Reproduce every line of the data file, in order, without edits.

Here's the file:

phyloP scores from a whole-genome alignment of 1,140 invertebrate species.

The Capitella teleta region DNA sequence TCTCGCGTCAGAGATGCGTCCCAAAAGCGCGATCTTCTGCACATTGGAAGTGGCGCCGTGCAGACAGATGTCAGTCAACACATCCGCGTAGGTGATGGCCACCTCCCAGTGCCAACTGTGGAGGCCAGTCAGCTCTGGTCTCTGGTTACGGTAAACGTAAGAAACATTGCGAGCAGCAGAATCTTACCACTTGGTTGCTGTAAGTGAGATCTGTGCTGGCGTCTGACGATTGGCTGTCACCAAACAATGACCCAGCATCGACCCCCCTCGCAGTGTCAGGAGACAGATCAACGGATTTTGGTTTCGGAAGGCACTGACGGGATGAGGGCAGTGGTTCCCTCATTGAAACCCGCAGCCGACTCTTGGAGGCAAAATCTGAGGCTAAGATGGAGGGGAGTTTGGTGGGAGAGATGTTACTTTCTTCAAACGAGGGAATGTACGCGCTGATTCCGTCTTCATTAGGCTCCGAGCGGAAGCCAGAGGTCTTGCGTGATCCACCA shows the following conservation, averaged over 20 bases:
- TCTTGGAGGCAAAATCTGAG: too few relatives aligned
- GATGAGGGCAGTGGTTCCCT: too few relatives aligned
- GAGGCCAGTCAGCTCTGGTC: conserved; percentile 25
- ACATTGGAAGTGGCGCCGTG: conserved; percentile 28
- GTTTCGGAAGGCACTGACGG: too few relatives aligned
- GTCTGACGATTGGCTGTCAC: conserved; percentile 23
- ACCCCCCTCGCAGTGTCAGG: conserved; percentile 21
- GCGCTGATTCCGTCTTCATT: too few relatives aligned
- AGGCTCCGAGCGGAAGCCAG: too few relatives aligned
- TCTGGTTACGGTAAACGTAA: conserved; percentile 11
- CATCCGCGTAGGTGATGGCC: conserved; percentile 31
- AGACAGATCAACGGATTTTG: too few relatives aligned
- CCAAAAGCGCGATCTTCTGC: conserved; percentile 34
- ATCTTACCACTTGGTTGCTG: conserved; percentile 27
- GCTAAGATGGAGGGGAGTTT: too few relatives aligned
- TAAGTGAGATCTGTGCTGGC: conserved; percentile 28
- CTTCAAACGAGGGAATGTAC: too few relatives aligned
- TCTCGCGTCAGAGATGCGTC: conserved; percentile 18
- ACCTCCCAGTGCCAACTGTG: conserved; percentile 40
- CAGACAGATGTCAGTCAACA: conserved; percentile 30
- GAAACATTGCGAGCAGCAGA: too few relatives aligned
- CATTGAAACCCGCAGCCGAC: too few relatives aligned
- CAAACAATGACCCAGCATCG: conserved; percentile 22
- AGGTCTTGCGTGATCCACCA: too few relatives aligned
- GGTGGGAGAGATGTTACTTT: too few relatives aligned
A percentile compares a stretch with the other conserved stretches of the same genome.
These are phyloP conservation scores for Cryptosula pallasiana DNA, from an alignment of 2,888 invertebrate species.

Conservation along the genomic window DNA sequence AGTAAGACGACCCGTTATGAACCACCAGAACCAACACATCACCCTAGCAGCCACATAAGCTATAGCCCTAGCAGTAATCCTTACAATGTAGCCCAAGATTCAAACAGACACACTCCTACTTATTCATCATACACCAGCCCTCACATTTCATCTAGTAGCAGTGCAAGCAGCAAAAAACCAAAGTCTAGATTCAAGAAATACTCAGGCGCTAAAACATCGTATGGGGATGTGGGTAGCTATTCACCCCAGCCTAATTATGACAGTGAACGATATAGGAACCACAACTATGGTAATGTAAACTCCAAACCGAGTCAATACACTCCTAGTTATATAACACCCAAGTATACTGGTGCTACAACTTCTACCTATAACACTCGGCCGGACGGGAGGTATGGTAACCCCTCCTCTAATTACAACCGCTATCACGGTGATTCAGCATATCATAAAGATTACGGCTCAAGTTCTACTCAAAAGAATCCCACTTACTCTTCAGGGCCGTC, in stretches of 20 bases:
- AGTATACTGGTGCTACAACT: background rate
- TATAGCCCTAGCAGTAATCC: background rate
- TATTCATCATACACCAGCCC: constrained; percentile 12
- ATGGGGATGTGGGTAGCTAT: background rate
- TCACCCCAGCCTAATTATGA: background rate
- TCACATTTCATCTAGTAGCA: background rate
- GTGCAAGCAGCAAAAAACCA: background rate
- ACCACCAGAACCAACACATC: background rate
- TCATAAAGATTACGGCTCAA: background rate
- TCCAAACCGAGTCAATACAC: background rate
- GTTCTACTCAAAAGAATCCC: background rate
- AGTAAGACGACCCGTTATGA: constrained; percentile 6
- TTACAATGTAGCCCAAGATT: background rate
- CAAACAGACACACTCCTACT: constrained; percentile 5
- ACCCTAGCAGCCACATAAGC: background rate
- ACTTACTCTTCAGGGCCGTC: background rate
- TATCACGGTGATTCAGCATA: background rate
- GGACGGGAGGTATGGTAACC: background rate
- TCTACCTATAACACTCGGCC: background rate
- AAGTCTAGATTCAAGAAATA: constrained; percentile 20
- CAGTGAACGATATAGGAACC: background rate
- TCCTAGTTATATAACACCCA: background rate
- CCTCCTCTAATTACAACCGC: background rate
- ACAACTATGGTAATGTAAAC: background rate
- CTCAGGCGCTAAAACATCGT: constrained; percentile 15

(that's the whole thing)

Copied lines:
phyloP scores from a whole-genome alignment of 1,140 invertebrate species.

The Capitella teleta region DNA sequence TCTCGCGTCAGAGATGCGTCCCAAAAGCGCGATCTTCTGCACATTGGAAGTGGCGCCGTGCAGACAGATGTCAGTCAACACATCCGCGTAGGTGATGGCCACCTCCCAGTGCCAACTGTGGAGGCCAGTCAGCTCTGGTCTCTGGTTACGGTAAACGTAAGAAACATTGCGAGCAGCAGAATCTTACCACTTGGTTGCTGTAAGTGAGATCTGTGCTGGCGTCTGACGATTGGCTGTCACCAAACAATGACCCAGCATCGACCCCCCTCGCAGTGTCAGGAGACAGATCAACGGATTTTGGTTTCGGAAGGCACTGACGGGATGAGGGCAGTGGTTCCCTCATTGAAACCCGCAGCCGACTCTTGGAGGCAAAATCTGAGGCTAAGATGGAGGGGAGTTTGGTGGGAGAGATGTTACTTTCTTCAAACGAGGGAATGTACGCGCTGATTCCGTCTTCATTAGGCTCCGAGCGGAAGCCAGAGGTCTTGCGTGATCCACCA shows the following conservation, averaged over 20 bases:
- TCTTGGAGGCAAAATCTGAG: too few relatives aligned
- GATGAGGGCAGTGGTTCCCT: too few relatives aligned
- GAGGCCAGTCAGCTCTGGTC: conserved; percentile 25
- ACATTGGAAGTGGCGCCGTG: conserved; percentile 28
- GTTTCGGAAGGCACTGACGG: too few relatives aligned
- GTCTGACGATTGGCTGTCAC: conserved; percentile 23
- ACCCCCCTCGCAGTGTCAGG: conserved; percentile 21
- GCGCTGATTCCGTCTTCATT: too few relatives aligned
- AGGCTCCGAGCGGAAGCCAG: too few relatives aligned
- TCTGGTTACGGTAAACGTAA: conserved; percentile 11
- CATCCGCGTAGGTGATGGCC: conserved; percentile 31
- AGACAGATCAACGGATTTTG: too few relatives aligned
- CCAAAAGCGCGATCTTCTGC: conserved; percentile 34
- ATCTTACCACTTGGTTGCTG: conserved; percentile 27
- GCTAAGATGGAGGGGAGTTT: too few relatives aligned
- TAAGTGAGATCTGTGCTGGC: conserved; percentile 28
- CTTCAAACGAGGGAATGTAC: too few relatives aligned
- TCTCGCGTCAGAGATGCGTC: conserved; percentile 18
- ACCTCCCAGTGCCAACTGTG: conserved; percentile 40
- CAGACAGATGTCAGTCAACA: conserved; percentile 30
- GAAACATTGCGAGCAGCAGA: too few relatives aligned
- CATTGAAACCCGCAGCCGAC: too few relatives aligned
- CAAACAATGACCCAGCATCG: conserved; percentile 22
- AGGTCTTGCGTGATCCACCA: too few relatives aligned
- GGTGGGAGAGATGTTACTTT: too few relatives aligned
A percentile compares a stretch with the other conserved stretches of the same genome.
These are phyloP conservation scores for Cryptosula pallasiana DNA, from an alignment of 2,888 invertebrate species.

Conservation along the genomic window DNA sequence AGTAAGACGACCCGTTATGAACCACCAGAACCAACACATCACCCTAGCAGCCACATAAGCTATAGCCCTAGCAGTAATCCTTACAATGTAGCCCAAGATTCAAACAGACACACTCCTACTTATTCATCATACACCAGCCCTCACATTTCATCTAGTAGCAGTGCAAGCAGCAAAAAACCAAAGTCTAGATTCAAGAAATACTCAGGCGCTAAAACATCGTATGGGGATGTGGGTAGCTATTCACCCCAGCCTAATTATGACAGTGAACGATATAGGAACCACAACTATGGTAATGTAAACTCCAAACCGAGTCAATACACTCCTAGTTATATAACACCCAAGTATACTGGTGCTACAACTTCTACCTATAACACTCGGCCGGACGGGAGGTATGGTAACCCCTCCTCTAATTACAACCGCTATCACGGTGATTCAGCATATCATAAAGATTACGGCTCAAGTTCTACTCAAAAGAATCCCACTTACTCTTCAGGGCCGTC, in stretches of 20 bases:
- AGTATACTGGTGCTACAACT: background rate
- TATAGCCCTAGCAGTAATCC: background rate
- TATTCATCATACACCAGCCC: constrained; percentile 12
- ATGGGGATGTGGGTAGCTAT: background rate
- TCACCCCAGCCTAATTATGA: background rate
- TCACATTTCATCTAGTAGCA: background rate
- GTGCAAGCAGCAAAAAACCA: background rate
- ACCACCAGAACCAACACATC: background rate
- TCATAAAGATTACGGCTCAA: background rate
- TCCAAACCGAGTCAATACAC: background rate
- GTTCTACTCAAAAGAATCCC: background rate
- AGTAAGACGACCCGTTATGA: constrained; percentile 6
- TTACAATGTAGCCCAAGATT: background rate
- CAAACAGACACACTCCTACT: constrained; percentile 5
- ACCCTAGCAGCCACATAAGC: background rate
- ACTTACTCTTCAGGGCCGTC: background rate
- TATCACGGTGATTCAGCATA: background rate
- GGACGGGAGGTATGGTAACC: background rate
- TCTACCTATAACACTCGGCC: background rate
- AAGTCTAGATTCAAGAAATA: constrained; percentile 20
- CAGTGAACGATATAGGAACC: background rate
- TCCTAGTTATATAACACCCA: background rate
- CCTCCTCTAATTACAACCGC: background rate
- ACAACTATGGTAATGTAAAC: background rate
- CTCAGGCGCTAAAACATCGT: constrained; percentile 15